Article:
– Reprinted from CattleFax Mid-September 2017 issue of TRENDS, with permission
With winter and spring bull sales are not far away, it is time to start having the discussion about what to look for and how much to pay for a bull by taking a look at both the genetic influence as well as the economic influence to your cowherd.
Every decision that a cow-calf producer makes, with regard to adding/culling cows, which heifers to retain and which bulls to use to breed the cowherd, not only has implications for the following calf crop but has a genetic influence for 5 to 10 years at minimum. These influences accentuate when using your own genetics for replacement heifers. Due to the relatively slow biological nature of cattle, cow-calf producers should be thinking where they want the genetics in their cowherd to be 10 years down the road. Once that decision is made, selection of individuals that best fit that criteria can then also be made. Remember, selecting for extremes in one trait may show rapid progress in said trait, but it will lead to dysfunctional qualities also expressing themselves further down the road. Genetic progress is a slow process when commercial cow-calf operations still have to match cows to their environment.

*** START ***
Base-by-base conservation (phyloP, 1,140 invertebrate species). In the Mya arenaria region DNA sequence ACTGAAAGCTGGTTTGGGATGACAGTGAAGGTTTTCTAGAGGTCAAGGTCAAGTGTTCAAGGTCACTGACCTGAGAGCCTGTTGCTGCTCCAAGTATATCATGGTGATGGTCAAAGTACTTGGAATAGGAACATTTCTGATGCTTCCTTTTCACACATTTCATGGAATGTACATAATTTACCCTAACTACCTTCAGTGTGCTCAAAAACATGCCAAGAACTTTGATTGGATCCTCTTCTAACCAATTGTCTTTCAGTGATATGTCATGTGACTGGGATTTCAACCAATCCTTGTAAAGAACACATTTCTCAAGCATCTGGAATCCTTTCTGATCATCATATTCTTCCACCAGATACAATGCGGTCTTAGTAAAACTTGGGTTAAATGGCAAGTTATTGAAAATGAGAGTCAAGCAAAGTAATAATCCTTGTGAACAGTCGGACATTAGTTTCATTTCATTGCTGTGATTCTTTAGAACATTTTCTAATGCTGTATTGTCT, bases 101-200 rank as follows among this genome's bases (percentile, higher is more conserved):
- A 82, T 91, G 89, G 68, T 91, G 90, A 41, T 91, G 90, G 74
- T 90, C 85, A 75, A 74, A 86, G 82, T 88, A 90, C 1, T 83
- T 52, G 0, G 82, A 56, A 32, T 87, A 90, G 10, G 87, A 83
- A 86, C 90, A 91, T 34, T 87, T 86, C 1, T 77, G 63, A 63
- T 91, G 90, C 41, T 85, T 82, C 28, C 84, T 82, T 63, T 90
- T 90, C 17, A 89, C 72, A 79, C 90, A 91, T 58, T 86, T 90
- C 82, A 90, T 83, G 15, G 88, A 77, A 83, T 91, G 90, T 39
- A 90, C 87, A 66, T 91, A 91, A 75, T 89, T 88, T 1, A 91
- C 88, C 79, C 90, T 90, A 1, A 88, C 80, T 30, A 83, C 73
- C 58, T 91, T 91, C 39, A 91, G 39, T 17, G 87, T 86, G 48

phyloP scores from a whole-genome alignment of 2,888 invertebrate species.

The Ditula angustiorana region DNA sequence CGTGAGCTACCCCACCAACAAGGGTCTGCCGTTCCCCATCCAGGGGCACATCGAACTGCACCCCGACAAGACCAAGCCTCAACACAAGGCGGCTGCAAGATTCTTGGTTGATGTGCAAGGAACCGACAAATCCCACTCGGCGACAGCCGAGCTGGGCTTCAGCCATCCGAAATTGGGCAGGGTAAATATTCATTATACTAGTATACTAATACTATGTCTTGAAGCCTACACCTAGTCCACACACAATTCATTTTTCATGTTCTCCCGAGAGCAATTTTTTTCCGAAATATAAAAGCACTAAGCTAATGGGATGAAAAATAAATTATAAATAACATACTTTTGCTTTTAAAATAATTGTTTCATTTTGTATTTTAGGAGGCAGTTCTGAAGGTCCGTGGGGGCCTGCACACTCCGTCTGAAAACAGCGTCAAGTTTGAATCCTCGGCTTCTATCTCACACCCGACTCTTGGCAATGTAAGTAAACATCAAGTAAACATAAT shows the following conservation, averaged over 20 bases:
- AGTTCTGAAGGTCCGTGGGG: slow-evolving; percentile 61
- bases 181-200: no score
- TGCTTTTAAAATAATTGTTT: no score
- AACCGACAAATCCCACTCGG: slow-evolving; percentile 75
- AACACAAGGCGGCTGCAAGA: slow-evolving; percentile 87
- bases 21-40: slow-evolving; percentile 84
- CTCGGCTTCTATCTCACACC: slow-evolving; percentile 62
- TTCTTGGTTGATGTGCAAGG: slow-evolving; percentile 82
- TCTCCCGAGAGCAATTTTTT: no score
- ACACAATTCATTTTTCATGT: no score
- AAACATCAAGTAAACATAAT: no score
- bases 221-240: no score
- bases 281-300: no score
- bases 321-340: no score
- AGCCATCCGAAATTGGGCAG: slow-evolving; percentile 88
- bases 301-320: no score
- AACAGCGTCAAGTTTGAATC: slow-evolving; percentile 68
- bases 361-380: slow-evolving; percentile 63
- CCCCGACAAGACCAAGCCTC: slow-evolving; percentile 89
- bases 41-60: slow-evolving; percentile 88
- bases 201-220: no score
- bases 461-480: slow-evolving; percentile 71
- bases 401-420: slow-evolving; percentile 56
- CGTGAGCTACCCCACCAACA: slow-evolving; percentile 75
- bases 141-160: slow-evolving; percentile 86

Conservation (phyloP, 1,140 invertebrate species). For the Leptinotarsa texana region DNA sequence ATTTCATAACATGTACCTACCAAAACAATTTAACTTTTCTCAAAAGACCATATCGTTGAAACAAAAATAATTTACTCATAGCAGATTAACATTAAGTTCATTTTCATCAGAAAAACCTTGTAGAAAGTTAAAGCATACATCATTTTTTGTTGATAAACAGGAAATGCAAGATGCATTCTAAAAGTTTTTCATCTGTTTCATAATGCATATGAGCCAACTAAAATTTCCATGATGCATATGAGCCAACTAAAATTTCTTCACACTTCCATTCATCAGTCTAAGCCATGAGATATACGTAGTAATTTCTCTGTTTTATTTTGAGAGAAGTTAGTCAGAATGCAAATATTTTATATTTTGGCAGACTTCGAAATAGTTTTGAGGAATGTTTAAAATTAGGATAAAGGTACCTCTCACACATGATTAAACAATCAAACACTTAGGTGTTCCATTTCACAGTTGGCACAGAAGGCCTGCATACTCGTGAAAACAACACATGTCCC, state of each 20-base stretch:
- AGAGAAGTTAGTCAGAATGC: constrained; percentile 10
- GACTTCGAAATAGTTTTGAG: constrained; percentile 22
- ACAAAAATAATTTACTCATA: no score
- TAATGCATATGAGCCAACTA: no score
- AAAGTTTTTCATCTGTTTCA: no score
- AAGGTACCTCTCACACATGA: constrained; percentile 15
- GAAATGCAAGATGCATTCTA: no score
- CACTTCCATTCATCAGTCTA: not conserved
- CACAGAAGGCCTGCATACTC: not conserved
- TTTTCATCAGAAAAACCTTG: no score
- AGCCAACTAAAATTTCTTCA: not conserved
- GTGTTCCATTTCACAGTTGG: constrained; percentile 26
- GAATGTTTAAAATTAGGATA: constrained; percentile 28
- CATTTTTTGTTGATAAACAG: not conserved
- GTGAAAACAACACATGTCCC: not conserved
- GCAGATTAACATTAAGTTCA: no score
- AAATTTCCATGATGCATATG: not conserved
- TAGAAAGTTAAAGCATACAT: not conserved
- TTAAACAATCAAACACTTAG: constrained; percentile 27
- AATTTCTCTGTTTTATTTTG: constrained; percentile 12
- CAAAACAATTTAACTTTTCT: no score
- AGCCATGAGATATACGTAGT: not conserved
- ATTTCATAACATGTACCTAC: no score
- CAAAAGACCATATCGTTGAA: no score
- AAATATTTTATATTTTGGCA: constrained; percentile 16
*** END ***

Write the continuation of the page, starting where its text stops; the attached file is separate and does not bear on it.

The question may arise of what genetic path is best to take. That is something that each individual operation will need to answer themselves. Some operations may be able to pursue more market desirable traits, such as grading percentage or feed conversion rates. Other operations may have to rely more on maternal traits to create an efficient and viable cowherd. Each operation will vary and will need to decide the traits their environment will allow them to pursue to create the most economically viable cowherd. It is highly important to not forget that the cows and bulls (to a certain extent) need to be matched to their environment, first and foremost.
After deciding what direction the genetic makeup of your cowherd should be, (this may be something that you have already decided years ago) start the process of finding seedstock producers that fit that criteria. Seedstock producers typically have a certain market or traits that their bulls will excel in – for example, that may be maternal traits, growth traits, calving ease, etc. With a plan in your hand and the right seedstock producer, it is time to decide what to pay for those genetics.